Kate Rusby and Josh Kelley Out Now
By Louise Carroll, Contributor
February / March 2004
Kate Rusby Underneath the Stars
Underneath the Stars is Kate Rusby’s first studio album in three years, and even if it had taken her ten, it would have been worth the wait. From the opening song, “The Goodman,” Rusby will have you under the spell of her beautiful and powerful voice. It’s rare to hear anyone sing as well as this, with effortless range, a charming lilt and complete clarity.
Standout tracks include the adorable “Let Me Be” when Rusby expresses the frustrations of being pursued by all the local men barring the one she truly fancies. Her songs all have their own intricate stories behind them. In “The Goodman” a wife is cuckolding her husband and the lyrics are a humorous tongue-in-cheek take on infidelity. Many of the songs describe the lives of people from other centuries including damsels, blind harpists, and boatmen. But not all the music is a reworking of the past. “Falling” is a timeless ballad that describes and sounds the way falling in love should feel in any century.
Rusby has the confidence of a singer who is effortlessly talented. Even when the tune or lyrics are traditional, she makes each piece her own. The arrangements are simple and the album unfolds gracefully and pleasingly. The record is Celtic sounding without using any predictable Celtic hooks as a crutch. She has set herself apart from an overcrowded pack of imitators in the Celtic folk genre.
Rusby has a slightly haunting quality that intensifies on her more poetic songs. She closes the album with the prayerful “Underneath the Stars,” which distantly echoes Dylan Thomas. She sings, “Underneath the stars I’ll meet you…And there beneath the stars I’ll leave you/Before you go of your own free will/Go gently.” Underneath the Stars is available January 13 on Compass Records.
Josh Kelley For the Ride Home
Lately twenty-three-year-old singer/songwriter Josh Kelley has been getting noticed for his sensitive and romantic guitar music. The young Irish-American from Augusta, Georgia has been in heavy radio and talk show rotation, and for good reason. His major-label debut album, For the Ride Home is a quiet blend of easy music. Kelley’s voice softly conveys the attractions and difficulties of love. Listening to the record, you can imagine him strumming in the back of a coffeehouse while everyone in the room enjoys his songs.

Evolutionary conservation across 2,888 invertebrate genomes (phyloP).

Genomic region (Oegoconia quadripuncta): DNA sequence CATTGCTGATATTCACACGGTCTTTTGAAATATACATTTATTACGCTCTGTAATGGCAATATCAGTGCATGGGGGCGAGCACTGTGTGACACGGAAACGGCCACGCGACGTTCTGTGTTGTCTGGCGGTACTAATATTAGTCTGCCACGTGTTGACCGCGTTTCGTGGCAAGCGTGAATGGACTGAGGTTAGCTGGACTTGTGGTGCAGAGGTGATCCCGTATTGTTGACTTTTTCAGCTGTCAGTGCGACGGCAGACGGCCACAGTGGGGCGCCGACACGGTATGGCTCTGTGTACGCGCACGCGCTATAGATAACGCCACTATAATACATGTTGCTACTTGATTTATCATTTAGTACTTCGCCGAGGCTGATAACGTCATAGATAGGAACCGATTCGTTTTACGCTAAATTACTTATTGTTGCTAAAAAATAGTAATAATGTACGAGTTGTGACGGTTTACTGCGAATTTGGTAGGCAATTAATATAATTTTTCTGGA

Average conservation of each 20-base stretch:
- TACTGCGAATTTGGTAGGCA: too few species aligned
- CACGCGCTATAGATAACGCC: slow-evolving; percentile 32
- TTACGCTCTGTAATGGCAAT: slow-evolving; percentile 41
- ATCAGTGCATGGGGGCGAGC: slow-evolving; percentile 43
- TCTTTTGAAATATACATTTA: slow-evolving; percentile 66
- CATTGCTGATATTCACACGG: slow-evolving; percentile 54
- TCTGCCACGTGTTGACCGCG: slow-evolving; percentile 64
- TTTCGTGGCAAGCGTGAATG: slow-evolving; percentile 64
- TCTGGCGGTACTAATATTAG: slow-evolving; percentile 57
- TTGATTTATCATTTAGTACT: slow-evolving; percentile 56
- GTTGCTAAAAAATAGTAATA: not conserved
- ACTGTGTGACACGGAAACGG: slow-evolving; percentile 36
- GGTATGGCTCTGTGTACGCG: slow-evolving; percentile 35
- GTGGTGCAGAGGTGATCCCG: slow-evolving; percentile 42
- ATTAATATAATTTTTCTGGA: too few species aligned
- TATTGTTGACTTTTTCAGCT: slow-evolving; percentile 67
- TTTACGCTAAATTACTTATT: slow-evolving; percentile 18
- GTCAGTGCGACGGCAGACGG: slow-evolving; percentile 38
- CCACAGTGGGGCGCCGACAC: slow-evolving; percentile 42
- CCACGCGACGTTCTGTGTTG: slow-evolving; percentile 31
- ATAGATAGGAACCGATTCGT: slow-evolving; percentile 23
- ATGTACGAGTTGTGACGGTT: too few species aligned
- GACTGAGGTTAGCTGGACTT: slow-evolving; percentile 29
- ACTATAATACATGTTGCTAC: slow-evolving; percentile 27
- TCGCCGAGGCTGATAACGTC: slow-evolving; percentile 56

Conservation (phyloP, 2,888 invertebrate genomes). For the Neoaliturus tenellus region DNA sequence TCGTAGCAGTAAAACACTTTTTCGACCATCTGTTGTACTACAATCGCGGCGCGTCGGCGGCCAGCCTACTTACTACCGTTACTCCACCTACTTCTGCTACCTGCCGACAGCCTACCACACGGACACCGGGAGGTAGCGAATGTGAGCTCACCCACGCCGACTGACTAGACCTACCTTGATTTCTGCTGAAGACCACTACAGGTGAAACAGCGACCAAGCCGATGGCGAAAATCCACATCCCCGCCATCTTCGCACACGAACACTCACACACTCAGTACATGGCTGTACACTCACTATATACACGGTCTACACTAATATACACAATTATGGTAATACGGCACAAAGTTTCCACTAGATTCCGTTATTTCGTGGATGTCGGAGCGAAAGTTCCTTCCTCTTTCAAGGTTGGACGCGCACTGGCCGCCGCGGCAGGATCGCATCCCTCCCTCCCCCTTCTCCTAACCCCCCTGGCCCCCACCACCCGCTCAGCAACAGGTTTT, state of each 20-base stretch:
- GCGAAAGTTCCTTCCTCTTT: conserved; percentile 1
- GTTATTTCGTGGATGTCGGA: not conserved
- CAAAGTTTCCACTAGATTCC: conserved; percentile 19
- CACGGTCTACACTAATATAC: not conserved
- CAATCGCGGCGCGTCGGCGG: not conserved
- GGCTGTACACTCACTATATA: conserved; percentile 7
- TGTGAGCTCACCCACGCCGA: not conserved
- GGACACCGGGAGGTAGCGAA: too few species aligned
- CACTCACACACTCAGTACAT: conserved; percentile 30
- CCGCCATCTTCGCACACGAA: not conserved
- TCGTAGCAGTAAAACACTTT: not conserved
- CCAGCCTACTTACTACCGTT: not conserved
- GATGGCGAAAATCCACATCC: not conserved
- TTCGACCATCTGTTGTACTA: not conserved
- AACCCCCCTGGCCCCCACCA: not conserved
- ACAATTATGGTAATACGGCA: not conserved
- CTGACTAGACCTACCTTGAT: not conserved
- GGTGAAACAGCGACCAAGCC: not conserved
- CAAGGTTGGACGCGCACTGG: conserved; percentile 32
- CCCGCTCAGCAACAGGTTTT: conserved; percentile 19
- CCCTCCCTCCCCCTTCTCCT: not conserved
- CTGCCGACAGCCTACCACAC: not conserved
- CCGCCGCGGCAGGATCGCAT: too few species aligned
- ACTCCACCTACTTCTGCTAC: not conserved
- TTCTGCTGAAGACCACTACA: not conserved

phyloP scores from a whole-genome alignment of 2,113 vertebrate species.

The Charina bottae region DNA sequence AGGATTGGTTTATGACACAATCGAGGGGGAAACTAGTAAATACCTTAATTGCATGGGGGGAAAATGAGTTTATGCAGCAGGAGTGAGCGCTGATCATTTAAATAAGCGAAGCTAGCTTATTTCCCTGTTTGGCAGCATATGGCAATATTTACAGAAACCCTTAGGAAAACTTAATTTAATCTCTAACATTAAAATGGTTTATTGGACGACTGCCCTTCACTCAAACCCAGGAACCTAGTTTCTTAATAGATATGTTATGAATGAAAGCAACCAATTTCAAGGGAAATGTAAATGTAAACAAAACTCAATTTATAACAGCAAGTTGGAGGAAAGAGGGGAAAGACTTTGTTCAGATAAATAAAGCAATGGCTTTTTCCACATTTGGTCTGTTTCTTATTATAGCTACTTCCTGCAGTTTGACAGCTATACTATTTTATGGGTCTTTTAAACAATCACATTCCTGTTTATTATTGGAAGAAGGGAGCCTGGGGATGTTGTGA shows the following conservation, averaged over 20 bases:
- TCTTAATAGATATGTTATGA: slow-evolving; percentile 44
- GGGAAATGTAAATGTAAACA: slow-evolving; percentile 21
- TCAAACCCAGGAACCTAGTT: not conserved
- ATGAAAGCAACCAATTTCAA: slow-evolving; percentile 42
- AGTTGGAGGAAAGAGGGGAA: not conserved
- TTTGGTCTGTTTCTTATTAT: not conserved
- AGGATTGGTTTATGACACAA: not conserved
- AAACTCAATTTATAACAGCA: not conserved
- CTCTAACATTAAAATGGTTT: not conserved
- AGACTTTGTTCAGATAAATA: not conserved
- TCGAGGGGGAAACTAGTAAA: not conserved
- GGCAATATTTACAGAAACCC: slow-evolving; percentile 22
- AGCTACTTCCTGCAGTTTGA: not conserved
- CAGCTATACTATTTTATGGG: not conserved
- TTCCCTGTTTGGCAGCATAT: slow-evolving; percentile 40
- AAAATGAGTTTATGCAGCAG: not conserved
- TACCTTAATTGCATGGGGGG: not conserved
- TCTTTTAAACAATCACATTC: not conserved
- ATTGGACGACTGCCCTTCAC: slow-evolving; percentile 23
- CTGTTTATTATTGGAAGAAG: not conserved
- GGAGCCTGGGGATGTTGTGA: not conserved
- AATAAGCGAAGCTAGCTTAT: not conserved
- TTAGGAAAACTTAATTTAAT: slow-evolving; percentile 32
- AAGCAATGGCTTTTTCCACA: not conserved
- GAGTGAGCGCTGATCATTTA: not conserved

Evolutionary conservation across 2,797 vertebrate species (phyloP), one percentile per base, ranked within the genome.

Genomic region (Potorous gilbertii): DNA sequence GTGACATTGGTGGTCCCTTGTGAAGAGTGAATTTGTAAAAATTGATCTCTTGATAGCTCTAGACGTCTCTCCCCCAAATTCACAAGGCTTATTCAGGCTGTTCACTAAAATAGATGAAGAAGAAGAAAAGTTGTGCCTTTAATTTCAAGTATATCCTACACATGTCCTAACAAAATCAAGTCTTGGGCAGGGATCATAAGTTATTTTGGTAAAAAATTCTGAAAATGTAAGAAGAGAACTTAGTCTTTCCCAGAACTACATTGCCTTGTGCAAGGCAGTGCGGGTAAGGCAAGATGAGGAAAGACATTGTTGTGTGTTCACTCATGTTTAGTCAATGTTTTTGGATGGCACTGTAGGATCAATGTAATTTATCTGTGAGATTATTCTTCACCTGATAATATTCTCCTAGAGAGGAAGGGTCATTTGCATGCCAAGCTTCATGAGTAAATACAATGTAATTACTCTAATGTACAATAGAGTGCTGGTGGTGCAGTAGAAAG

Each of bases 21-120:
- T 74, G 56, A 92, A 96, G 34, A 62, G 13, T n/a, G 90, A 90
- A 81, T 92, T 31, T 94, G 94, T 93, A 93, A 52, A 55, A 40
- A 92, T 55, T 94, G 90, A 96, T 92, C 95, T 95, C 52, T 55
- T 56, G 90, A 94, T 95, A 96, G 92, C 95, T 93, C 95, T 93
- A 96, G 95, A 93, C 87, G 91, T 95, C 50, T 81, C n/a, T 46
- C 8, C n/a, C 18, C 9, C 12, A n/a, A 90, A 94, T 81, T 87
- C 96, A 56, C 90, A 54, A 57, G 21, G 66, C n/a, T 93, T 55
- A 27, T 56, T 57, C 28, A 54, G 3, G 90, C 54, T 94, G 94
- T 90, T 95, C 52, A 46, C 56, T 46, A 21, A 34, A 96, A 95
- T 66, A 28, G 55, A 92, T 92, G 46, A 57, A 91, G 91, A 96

Kelley’s influences include Dave Matthews and James Taylor and he certainly shows an ability to write a lovely ballad. Although his opening song “Amazing” has been getting all the attention and airplay, “Home to Me” is the standout single of the album. Many of his songs are best in an acoustic rendition because his shy voice is sometimes overpowered by louder instruments and overproduction.
The album has a Southern feel to it, with an eclectic combination of sounds from the cello to the banjo. Although some songs, particularly “Follow You,” could be categorized as country, the cohesive feeling is an American record that feels like a worn flannel shirt. You won’t hear anything groundbreaking on this record, but you will find yourself floating comfortably through it. As refreshing as it is to hear a young singer distinctly lacking in angst, sometimes Kelley could use a greater amount of fire and passion in his delivery.
Kelley can carry a theme as well as a tune. For the Ride Home denotes, as was his intention, that the album be put on for a car journey at the end of the day. Most of the songs touch on the subject of traveling and reaching someone. In “Small Town Boy” Kelley entreats the listener, “Let’s get out of here” and in “Travelin'” he complains about being led about and misguided by a girl who set up mazes and games for him, but on “Home to Me” he is happy to pursue her, singing “Cause it’s you that I’m running to, baby/It’s you that I’m feeling for lately.” For a first album gathering the momentum of breaking into the mainstream, Kelley has certainly decided where it is he’s going.
For the Ride Home is available now on Hollywood Records. ♦